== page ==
What’s Roller Burnishing?

A skiving and roller burnishing tool is ready to go, installed on a deep hole drilling machine in a factory in Wisconsin. Skive burnishing tools are commonly used for mirror surface finish on the inside of tubes for hydraulic cylinders.
Photograph published at Wikipedia and licensed under the Creative Commons Attribution.

Roller burnishing can finish the surface of a metal part without putting it through an abrasive process such as grinding. It is essentially a method to polish a surface by rubbing against a harder object, smearing the texture of a rough surface and making it shinier. This process enables fast and repeatable finishing of metal surfaces to a mirror-like sheen without actually removing any metal from part.

Various Approaches to Finer Roughness Values

Roughness is the microscopic peaks and valleys that are left behind on a metal surface after machining. It is measured by averaging all the peaks and valleys relative to the profile. The roughness average (Ra) value is commonly adopted in engineering practice.

It is easy to see that the difference between abrading and burnishing a surface to reduce this peaks and valleys is that the former removes metal while the latter doesn’t. By cutting the peaks on the surface, abrasive finishing brings the average peak and valley distances nearer together. But this leaves sharp projections on the machined surface. Burnishing does not have this problem. To the casual eye, a burnished part looks as though the metal surface was smeared smooth. But that is erroneous. The burnishing tool’s polished and hardened rollers actually force a viscous flow of surface and subsurface material, deforming the part permanently with mechanical stresses.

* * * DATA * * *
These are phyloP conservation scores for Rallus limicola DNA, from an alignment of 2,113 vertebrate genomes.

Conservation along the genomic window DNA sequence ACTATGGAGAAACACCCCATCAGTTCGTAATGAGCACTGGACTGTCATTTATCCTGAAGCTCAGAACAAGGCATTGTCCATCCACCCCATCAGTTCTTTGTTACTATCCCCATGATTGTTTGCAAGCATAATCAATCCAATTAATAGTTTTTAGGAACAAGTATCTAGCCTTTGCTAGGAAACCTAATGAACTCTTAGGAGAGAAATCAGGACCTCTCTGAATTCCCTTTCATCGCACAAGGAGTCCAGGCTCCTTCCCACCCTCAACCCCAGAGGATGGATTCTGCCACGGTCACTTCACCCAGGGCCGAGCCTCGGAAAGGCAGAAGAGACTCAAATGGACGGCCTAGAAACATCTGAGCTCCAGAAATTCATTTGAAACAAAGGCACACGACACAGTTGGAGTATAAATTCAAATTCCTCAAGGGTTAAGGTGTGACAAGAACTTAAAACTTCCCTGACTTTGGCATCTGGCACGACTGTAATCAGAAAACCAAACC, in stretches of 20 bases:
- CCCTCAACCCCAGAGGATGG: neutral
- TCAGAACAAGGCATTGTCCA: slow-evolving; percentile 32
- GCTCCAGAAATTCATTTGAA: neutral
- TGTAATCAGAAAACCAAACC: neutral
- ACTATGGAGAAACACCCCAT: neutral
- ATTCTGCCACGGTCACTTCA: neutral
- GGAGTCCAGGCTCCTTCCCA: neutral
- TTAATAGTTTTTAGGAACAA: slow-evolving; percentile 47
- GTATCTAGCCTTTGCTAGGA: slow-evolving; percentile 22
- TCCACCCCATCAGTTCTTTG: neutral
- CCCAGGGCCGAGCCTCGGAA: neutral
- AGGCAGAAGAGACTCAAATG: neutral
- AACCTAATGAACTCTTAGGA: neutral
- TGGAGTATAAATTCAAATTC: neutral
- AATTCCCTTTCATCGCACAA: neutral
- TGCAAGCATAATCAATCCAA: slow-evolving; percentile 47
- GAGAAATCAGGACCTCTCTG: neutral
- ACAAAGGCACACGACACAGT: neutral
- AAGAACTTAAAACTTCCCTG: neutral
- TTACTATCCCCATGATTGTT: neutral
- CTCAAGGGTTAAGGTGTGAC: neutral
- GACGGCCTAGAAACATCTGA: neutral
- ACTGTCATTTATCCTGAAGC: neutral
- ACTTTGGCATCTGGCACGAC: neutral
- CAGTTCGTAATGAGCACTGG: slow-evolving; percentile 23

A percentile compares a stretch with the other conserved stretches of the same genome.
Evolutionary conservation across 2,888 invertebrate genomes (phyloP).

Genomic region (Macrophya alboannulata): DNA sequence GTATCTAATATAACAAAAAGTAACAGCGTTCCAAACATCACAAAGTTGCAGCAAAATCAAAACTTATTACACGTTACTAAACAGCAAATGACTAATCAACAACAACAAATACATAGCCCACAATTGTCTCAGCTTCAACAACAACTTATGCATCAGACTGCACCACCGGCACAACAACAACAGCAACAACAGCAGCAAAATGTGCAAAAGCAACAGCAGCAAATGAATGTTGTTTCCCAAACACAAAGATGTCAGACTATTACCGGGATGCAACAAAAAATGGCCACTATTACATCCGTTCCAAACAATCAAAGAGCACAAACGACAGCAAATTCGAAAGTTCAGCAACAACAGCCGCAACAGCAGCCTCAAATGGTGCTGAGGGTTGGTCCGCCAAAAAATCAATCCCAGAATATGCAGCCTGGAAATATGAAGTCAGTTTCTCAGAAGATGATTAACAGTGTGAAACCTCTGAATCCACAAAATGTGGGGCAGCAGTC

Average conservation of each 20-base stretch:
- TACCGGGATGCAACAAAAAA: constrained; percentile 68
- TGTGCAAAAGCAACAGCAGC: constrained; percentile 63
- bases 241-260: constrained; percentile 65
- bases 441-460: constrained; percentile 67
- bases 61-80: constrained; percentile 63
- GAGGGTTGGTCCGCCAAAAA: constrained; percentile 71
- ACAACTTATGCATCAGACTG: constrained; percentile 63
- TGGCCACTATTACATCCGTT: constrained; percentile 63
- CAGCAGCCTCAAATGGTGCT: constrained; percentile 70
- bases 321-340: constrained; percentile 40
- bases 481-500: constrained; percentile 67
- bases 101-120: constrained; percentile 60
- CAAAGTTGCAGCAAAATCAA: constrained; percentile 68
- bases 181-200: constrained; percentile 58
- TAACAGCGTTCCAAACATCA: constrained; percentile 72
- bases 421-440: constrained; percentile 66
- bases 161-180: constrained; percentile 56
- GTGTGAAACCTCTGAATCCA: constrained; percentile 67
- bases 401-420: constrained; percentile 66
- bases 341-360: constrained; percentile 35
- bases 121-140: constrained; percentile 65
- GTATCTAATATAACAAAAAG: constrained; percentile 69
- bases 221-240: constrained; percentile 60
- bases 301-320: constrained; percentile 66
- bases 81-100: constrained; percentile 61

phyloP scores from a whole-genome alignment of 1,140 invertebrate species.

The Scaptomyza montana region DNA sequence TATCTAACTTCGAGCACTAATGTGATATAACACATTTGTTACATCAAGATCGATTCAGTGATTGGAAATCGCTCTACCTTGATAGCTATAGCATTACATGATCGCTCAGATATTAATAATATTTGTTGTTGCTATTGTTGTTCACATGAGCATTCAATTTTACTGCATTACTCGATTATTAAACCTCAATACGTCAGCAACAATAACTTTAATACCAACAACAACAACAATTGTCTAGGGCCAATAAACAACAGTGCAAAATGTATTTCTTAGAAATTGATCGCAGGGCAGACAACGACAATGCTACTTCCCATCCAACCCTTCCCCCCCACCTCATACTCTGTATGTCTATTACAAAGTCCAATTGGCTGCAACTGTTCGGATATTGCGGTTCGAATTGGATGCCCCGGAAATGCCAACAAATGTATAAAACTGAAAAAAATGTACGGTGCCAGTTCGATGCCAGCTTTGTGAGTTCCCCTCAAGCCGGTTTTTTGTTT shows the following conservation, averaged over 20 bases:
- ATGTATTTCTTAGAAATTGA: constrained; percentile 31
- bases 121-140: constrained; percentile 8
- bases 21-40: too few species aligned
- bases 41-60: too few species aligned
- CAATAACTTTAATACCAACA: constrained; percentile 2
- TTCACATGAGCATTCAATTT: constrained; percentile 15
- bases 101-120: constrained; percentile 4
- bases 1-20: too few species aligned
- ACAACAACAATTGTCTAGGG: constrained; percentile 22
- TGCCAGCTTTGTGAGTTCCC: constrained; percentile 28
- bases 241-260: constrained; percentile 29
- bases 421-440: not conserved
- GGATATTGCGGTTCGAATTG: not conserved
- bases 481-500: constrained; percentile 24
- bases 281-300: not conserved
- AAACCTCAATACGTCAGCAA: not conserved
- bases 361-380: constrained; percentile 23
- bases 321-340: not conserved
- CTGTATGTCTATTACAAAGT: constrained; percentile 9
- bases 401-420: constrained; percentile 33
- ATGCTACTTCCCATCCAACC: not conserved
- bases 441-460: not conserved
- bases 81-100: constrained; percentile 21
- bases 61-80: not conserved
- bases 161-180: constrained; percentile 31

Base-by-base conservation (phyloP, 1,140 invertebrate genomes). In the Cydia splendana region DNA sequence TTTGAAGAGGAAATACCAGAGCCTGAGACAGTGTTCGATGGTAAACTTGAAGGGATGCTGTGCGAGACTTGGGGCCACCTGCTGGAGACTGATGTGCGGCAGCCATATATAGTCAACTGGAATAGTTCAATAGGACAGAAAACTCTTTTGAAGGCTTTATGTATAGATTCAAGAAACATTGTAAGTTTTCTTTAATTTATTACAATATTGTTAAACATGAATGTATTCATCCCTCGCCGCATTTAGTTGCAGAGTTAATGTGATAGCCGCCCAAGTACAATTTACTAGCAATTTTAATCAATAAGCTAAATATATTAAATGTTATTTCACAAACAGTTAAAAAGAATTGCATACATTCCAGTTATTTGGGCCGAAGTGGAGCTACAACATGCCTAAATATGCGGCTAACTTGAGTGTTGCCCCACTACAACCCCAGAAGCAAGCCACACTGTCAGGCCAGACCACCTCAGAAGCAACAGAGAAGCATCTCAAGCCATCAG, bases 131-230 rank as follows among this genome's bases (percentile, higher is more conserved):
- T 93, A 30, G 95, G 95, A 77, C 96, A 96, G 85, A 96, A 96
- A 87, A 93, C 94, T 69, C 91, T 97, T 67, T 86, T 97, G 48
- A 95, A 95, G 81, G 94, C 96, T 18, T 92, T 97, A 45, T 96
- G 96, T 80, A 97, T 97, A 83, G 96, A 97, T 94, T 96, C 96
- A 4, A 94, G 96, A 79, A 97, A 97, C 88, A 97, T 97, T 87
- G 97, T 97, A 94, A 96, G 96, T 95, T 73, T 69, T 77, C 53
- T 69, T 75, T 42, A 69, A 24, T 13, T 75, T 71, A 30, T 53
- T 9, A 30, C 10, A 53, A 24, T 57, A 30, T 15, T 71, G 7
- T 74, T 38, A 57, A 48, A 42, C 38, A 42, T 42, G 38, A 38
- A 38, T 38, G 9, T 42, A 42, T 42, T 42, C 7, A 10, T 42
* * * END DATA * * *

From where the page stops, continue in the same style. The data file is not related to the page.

Not What It Looks Like

Material can be deformed in two ways – elastic or plastic. Elastic deformation happens when stress is applied at a pressure below the material’s yield point; bend a piece of plastic a little, and it springs back again. Plastic deformation, on the other hand, is irreversible, a result of stress applied at a pressure above the yield point of the material. Crushing an aluminum can, for instance, is plastic deformation.

Applying the rollers of the rotary tool radially to the surface causes the peaks to flow into the valleys and the valleys to flow upward toward the peaks. This cold-flow effect creates a flatter profile. It is important to note that burnishing does not simply smears or pushes over the peaks to make the part smoother. Rather, it actually crushes the material both at the peaks and some distance beneath, cold flowing both into the valleys. Since the finish comes from subsurface effects, a burnished surface is not just smoother but also work-hardened for greater durability.

Which Parts Work for Roller Burnishing?

Roller burnishing is quick and repeatable. Some tools can size, finish and work-harden parts in seconds. This is the principal benefit over grinding, honing or lapping. However, not every part is suitable to be roller burnished. For optimum results the requirements are:

Material:

Although nearly all metal can be successfully roller burnished, ductile or malleable metals work better (for example, iron, steel, steel alloys, copper, brass, bronze, and aluminium).

Hardness:

The ideal hardness is less than 40 HRC. (Some materials as hard as 45 HRC can be effectively burnished as well.)

Uniformity:

The finish depends on a uniform and tear-free surface in order for the peaks and valleys to cold flow correctly.

Roughness:

An Ra of two- to three-microns (or 80- to 120-microinch) is ideal for roller burnishing because the rollers can apply pressure to more of the surface.

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